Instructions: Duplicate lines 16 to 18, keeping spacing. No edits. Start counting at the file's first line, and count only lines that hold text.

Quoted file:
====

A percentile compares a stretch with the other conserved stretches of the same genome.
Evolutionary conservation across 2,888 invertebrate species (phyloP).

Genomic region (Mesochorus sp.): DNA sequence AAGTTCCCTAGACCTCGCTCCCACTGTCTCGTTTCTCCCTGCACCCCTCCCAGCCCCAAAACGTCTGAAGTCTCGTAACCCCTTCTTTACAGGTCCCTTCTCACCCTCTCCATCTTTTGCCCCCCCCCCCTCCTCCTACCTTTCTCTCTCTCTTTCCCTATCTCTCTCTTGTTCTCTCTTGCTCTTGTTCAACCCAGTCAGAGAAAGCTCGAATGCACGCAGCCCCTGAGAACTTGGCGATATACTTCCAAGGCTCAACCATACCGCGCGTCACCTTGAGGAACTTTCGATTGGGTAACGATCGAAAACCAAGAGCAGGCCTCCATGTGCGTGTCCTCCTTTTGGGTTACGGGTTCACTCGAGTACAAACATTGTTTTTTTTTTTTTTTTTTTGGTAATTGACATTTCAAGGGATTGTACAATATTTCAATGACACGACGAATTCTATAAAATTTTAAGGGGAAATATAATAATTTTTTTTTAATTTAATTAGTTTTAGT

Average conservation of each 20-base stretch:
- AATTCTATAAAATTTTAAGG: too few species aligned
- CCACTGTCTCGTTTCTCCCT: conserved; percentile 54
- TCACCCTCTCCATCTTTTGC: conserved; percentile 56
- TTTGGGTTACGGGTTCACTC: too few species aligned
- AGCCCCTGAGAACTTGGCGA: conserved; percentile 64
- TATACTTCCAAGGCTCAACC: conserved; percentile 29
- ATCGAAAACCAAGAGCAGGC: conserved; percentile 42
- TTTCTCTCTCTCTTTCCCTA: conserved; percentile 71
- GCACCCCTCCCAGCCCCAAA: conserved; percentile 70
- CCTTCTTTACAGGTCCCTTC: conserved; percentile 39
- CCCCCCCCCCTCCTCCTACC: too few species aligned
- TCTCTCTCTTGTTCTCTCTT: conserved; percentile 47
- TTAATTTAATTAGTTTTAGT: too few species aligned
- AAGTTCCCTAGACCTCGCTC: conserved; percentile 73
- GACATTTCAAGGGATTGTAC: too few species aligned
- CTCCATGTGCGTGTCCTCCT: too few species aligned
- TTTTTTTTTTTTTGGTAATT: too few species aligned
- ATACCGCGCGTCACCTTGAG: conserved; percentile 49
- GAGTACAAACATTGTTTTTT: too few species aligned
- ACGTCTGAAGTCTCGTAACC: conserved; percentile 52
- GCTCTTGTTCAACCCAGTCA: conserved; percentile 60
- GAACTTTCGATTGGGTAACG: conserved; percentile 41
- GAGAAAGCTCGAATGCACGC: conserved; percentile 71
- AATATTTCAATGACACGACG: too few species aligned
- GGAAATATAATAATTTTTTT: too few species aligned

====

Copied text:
- TCTCTCTCTTGTTCTCTCTT: conserved; percentile 47
- TTAATTTAATTAGTTTTAGT: too few species aligned
- AAGTTCCCTAGACCTCGCTC: conserved; percentile 73